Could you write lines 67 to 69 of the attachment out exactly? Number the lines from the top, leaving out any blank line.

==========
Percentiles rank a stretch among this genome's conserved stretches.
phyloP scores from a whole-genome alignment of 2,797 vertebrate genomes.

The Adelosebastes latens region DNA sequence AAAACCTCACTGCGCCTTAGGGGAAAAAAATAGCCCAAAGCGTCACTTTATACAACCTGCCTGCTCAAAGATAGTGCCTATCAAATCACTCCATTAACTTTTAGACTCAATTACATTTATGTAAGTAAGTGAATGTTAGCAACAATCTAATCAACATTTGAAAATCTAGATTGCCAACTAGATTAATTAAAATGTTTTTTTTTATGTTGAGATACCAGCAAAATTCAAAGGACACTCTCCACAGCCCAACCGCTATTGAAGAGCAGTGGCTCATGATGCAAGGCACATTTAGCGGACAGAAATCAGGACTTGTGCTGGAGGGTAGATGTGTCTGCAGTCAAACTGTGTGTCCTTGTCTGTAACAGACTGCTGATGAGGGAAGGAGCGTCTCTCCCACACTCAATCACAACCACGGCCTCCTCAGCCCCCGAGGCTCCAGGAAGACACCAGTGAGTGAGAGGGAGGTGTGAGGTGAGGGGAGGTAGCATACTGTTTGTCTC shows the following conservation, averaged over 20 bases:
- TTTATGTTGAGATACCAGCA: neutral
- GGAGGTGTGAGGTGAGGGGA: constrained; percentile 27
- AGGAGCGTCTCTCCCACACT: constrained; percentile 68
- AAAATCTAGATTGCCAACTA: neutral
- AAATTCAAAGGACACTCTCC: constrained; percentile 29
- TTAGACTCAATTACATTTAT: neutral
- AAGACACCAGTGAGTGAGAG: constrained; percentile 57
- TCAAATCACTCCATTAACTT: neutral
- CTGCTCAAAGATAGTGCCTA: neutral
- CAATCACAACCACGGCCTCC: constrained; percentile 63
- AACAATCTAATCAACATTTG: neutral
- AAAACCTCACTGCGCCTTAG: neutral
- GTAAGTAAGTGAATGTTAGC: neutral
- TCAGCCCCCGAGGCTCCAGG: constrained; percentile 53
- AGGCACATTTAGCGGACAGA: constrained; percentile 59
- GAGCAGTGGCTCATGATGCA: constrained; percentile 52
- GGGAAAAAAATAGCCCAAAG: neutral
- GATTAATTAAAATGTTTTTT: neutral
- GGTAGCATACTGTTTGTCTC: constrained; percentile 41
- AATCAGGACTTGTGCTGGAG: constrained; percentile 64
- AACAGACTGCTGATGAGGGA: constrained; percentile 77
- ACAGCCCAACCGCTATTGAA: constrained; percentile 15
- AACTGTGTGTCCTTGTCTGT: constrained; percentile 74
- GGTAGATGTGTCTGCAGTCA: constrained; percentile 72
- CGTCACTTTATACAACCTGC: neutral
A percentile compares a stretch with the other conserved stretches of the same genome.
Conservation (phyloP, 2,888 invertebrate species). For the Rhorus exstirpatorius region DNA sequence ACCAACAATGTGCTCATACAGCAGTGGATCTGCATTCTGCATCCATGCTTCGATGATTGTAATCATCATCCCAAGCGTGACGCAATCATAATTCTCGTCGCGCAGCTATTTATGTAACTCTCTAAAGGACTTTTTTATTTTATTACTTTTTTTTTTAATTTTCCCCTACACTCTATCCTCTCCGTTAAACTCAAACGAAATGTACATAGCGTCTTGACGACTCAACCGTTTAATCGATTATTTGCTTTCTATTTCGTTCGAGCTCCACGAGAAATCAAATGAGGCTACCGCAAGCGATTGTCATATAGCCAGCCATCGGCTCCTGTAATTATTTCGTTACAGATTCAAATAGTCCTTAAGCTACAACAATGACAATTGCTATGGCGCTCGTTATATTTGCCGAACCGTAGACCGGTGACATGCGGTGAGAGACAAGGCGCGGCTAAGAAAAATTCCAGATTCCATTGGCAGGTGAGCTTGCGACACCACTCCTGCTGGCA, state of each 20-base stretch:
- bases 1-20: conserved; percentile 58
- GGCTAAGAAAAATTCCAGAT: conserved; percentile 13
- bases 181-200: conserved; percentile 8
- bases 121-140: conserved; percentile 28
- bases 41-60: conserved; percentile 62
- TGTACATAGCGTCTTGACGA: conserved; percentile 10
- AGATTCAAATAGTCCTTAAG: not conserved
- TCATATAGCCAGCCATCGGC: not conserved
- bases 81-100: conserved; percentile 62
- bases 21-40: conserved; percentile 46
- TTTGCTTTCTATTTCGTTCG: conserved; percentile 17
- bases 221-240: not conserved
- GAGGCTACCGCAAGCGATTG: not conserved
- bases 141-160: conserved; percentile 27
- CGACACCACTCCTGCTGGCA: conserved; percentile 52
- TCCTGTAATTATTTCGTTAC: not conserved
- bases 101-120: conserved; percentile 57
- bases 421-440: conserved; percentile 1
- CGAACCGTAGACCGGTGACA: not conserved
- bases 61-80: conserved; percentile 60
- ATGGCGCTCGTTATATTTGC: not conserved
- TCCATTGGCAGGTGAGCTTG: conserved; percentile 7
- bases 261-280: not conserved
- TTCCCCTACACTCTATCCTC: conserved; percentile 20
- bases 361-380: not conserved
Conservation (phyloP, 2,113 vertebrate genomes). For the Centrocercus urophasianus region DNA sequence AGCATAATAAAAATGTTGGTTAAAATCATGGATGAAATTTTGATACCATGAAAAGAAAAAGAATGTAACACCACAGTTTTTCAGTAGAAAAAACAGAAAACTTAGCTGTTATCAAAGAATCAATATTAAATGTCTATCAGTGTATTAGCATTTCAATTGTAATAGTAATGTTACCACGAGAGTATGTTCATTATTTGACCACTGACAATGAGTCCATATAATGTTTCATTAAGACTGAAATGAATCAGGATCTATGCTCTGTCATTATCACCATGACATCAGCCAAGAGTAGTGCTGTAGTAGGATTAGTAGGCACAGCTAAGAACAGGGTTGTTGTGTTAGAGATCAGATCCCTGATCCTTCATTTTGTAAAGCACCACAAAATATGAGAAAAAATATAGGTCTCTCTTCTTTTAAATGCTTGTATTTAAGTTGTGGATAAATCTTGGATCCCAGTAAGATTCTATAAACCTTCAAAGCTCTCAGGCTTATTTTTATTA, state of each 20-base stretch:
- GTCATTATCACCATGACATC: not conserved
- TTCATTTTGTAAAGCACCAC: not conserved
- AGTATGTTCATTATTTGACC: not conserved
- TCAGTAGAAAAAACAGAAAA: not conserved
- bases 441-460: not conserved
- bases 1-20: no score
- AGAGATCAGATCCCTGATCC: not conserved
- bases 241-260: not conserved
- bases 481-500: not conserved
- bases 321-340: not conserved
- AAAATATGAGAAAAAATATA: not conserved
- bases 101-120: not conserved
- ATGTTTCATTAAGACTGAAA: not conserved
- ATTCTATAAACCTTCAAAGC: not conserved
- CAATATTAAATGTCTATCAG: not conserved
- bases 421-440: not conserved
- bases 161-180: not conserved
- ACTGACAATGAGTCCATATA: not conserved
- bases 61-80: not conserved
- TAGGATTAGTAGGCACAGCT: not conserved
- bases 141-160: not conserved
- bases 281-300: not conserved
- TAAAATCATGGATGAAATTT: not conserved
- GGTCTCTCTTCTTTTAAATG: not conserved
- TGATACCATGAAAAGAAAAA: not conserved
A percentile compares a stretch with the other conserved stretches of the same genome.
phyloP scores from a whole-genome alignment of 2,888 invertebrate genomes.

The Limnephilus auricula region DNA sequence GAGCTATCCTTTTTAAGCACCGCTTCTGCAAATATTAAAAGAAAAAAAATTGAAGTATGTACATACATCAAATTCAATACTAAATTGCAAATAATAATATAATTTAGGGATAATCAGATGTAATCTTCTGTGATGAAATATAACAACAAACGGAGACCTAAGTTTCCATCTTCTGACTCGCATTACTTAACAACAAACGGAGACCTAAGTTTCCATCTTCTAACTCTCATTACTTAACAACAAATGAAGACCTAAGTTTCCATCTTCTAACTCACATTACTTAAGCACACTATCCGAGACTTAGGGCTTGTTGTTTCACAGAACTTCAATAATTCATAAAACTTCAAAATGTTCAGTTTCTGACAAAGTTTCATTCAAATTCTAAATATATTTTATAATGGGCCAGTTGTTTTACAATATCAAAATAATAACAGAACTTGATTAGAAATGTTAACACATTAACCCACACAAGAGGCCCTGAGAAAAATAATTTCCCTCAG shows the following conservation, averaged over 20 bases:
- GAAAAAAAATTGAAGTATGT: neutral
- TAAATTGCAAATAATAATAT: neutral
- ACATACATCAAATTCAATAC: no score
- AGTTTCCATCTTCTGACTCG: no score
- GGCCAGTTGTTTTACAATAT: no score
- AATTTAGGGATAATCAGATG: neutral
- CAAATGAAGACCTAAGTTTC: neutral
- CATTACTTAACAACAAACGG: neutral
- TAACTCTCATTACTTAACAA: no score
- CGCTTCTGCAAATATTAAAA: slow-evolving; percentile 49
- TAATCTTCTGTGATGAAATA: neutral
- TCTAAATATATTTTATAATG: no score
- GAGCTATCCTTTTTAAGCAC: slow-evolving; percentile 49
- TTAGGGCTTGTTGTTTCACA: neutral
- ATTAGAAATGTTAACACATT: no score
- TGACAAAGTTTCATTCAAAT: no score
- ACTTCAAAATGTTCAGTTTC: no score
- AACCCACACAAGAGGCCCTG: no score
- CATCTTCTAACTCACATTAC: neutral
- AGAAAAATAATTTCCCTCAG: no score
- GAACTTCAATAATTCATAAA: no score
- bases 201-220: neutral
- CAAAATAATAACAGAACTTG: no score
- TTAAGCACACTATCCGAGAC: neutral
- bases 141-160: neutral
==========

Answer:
- AAAATATGAGAAAAAATATA: not conserved
- bases 101-120: not conserved
- ATGTTTCATTAAGACTGAAA: not conserved